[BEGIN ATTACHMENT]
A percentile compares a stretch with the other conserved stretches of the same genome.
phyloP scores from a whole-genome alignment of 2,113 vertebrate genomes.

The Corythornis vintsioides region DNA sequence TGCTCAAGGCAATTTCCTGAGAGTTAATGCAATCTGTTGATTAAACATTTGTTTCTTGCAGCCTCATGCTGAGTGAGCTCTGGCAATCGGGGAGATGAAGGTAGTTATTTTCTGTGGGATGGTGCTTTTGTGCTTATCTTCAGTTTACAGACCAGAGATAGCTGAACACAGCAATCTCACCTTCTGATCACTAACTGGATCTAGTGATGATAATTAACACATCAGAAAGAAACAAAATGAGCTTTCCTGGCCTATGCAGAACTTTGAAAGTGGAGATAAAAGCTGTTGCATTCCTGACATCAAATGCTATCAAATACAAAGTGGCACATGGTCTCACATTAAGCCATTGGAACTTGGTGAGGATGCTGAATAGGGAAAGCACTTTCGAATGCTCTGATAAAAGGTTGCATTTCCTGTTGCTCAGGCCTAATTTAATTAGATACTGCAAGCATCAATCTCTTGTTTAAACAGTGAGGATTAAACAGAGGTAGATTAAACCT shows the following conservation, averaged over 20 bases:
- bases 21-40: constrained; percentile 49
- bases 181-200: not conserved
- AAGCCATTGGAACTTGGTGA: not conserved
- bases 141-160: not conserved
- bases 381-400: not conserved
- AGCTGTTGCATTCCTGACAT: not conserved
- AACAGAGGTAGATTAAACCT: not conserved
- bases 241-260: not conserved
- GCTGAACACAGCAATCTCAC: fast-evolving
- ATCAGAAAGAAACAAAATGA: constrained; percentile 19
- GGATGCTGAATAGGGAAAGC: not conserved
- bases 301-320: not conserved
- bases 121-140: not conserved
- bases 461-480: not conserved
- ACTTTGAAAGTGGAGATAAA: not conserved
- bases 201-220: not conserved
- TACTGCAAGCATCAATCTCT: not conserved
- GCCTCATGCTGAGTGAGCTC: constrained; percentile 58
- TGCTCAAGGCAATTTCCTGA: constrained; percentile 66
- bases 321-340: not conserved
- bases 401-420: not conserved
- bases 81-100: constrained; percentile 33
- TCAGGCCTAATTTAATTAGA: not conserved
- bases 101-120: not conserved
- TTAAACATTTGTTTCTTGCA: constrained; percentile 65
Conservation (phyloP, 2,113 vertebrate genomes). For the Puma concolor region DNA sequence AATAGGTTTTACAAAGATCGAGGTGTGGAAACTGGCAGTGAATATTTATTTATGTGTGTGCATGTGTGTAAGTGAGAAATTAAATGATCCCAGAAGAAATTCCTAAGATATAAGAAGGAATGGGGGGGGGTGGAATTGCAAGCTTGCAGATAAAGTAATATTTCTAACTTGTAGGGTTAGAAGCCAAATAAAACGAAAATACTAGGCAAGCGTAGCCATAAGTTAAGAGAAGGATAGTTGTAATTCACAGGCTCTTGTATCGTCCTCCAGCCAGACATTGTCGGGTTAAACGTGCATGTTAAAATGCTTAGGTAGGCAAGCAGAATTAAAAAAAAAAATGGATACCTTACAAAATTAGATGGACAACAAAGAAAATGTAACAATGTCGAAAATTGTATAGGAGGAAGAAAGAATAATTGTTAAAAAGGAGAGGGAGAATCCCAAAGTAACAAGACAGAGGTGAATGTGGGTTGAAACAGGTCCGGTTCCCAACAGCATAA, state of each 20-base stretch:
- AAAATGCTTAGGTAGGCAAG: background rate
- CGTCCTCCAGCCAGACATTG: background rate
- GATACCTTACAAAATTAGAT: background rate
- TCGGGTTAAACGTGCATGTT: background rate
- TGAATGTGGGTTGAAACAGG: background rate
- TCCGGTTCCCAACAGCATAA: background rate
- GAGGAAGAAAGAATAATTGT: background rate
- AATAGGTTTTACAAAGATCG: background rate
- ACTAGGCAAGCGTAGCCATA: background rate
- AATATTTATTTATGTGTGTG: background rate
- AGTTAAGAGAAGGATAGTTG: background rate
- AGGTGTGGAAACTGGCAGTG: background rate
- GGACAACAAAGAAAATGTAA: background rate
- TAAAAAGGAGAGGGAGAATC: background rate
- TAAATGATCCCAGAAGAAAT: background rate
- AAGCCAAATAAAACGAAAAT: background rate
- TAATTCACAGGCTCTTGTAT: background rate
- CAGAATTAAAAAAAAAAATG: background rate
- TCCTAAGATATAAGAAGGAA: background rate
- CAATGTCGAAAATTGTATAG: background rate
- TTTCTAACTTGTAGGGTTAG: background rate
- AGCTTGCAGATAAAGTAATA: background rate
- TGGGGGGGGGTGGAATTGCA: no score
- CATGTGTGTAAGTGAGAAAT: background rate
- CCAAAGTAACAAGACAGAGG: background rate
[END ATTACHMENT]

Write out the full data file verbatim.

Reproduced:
A percentile compares a stretch with the other conserved stretches of the same genome.
phyloP scores from a whole-genome alignment of 2,113 vertebrate genomes.

The Corythornis vintsioides region DNA sequence TGCTCAAGGCAATTTCCTGAGAGTTAATGCAATCTGTTGATTAAACATTTGTTTCTTGCAGCCTCATGCTGAGTGAGCTCTGGCAATCGGGGAGATGAAGGTAGTTATTTTCTGTGGGATGGTGCTTTTGTGCTTATCTTCAGTTTACAGACCAGAGATAGCTGAACACAGCAATCTCACCTTCTGATCACTAACTGGATCTAGTGATGATAATTAACACATCAGAAAGAAACAAAATGAGCTTTCCTGGCCTATGCAGAACTTTGAAAGTGGAGATAAAAGCTGTTGCATTCCTGACATCAAATGCTATCAAATACAAAGTGGCACATGGTCTCACATTAAGCCATTGGAACTTGGTGAGGATGCTGAATAGGGAAAGCACTTTCGAATGCTCTGATAAAAGGTTGCATTTCCTGTTGCTCAGGCCTAATTTAATTAGATACTGCAAGCATCAATCTCTTGTTTAAACAGTGAGGATTAAACAGAGGTAGATTAAACCT shows the following conservation, averaged over 20 bases:
- bases 21-40: constrained; percentile 49
- bases 181-200: not conserved
- AAGCCATTGGAACTTGGTGA: not conserved
- bases 141-160: not conserved
- bases 381-400: not conserved
- AGCTGTTGCATTCCTGACAT: not conserved
- AACAGAGGTAGATTAAACCT: not conserved
- bases 241-260: not conserved
- GCTGAACACAGCAATCTCAC: fast-evolving
- ATCAGAAAGAAACAAAATGA: constrained; percentile 19
- GGATGCTGAATAGGGAAAGC: not conserved
- bases 301-320: not conserved
- bases 121-140: not conserved
- bases 461-480: not conserved
- ACTTTGAAAGTGGAGATAAA: not conserved
- bases 201-220: not conserved
- TACTGCAAGCATCAATCTCT: not conserved
- GCCTCATGCTGAGTGAGCTC: constrained; percentile 58
- TGCTCAAGGCAATTTCCTGA: constrained; percentile 66
- bases 321-340: not conserved
- bases 401-420: not conserved
- bases 81-100: constrained; percentile 33
- TCAGGCCTAATTTAATTAGA: not conserved
- bases 101-120: not conserved
- TTAAACATTTGTTTCTTGCA: constrained; percentile 65
Conservation (phyloP, 2,113 vertebrate genomes). For the Puma concolor region DNA sequence AATAGGTTTTACAAAGATCGAGGTGTGGAAACTGGCAGTGAATATTTATTTATGTGTGTGCATGTGTGTAAGTGAGAAATTAAATGATCCCAGAAGAAATTCCTAAGATATAAGAAGGAATGGGGGGGGGTGGAATTGCAAGCTTGCAGATAAAGTAATATTTCTAACTTGTAGGGTTAGAAGCCAAATAAAACGAAAATACTAGGCAAGCGTAGCCATAAGTTAAGAGAAGGATAGTTGTAATTCACAGGCTCTTGTATCGTCCTCCAGCCAGACATTGTCGGGTTAAACGTGCATGTTAAAATGCTTAGGTAGGCAAGCAGAATTAAAAAAAAAAATGGATACCTTACAAAATTAGATGGACAACAAAGAAAATGTAACAATGTCGAAAATTGTATAGGAGGAAGAAAGAATAATTGTTAAAAAGGAGAGGGAGAATCCCAAAGTAACAAGACAGAGGTGAATGTGGGTTGAAACAGGTCCGGTTCCCAACAGCATAA, state of each 20-base stretch:
- AAAATGCTTAGGTAGGCAAG: background rate
- CGTCCTCCAGCCAGACATTG: background rate
- GATACCTTACAAAATTAGAT: background rate
- TCGGGTTAAACGTGCATGTT: background rate
- TGAATGTGGGTTGAAACAGG: background rate
- TCCGGTTCCCAACAGCATAA: background rate
- GAGGAAGAAAGAATAATTGT: background rate
- AATAGGTTTTACAAAGATCG: background rate
- ACTAGGCAAGCGTAGCCATA: background rate
- AATATTTATTTATGTGTGTG: background rate
- AGTTAAGAGAAGGATAGTTG: background rate
- AGGTGTGGAAACTGGCAGTG: background rate
- GGACAACAAAGAAAATGTAA: background rate
- TAAAAAGGAGAGGGAGAATC: background rate
- TAAATGATCCCAGAAGAAAT: background rate
- AAGCCAAATAAAACGAAAAT: background rate
- TAATTCACAGGCTCTTGTAT: background rate
- CAGAATTAAAAAAAAAAATG: background rate
- TCCTAAGATATAAGAAGGAA: background rate
- CAATGTCGAAAATTGTATAG: background rate
- TTTCTAACTTGTAGGGTTAG: background rate
- AGCTTGCAGATAAAGTAATA: background rate
- TGGGGGGGGGTGGAATTGCA: no score
- CATGTGTGTAAGTGAGAAAT: background rate
- CCAAAGTAACAAGACAGAGG: background rate